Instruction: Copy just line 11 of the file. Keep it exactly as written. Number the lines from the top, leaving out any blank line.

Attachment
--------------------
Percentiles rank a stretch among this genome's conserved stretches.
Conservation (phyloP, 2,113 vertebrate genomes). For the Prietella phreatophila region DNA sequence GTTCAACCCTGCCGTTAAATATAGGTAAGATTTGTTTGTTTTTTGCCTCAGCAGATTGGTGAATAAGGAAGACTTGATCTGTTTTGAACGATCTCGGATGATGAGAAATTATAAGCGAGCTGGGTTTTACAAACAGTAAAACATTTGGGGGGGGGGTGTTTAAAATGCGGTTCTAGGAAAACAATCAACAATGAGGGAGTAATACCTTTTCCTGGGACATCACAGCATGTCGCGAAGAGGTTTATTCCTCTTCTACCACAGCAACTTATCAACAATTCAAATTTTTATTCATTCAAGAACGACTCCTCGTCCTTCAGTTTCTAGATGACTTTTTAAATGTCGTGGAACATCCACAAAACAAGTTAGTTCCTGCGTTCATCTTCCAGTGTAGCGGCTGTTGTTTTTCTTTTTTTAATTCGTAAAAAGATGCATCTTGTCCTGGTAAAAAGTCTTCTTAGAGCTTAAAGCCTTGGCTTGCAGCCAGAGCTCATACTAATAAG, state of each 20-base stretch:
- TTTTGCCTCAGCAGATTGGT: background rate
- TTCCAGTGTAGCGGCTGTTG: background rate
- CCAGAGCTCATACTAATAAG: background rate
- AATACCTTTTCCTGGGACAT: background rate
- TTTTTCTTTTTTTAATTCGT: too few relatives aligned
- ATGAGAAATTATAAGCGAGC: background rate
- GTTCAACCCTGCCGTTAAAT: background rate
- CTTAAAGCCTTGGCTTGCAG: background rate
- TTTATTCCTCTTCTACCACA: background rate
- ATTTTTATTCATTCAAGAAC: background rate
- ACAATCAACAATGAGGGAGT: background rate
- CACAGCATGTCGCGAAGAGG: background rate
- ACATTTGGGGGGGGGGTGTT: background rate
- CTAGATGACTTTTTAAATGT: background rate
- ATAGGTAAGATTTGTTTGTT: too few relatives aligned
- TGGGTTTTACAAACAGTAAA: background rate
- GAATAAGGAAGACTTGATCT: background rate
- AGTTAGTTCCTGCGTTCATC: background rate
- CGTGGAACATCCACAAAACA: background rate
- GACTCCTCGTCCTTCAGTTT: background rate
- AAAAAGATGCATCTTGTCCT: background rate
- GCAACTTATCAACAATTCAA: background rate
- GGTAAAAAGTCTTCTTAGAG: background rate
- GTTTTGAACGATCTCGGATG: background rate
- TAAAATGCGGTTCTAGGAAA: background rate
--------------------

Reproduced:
- TTTATTCCTCTTCTACCACA: background rate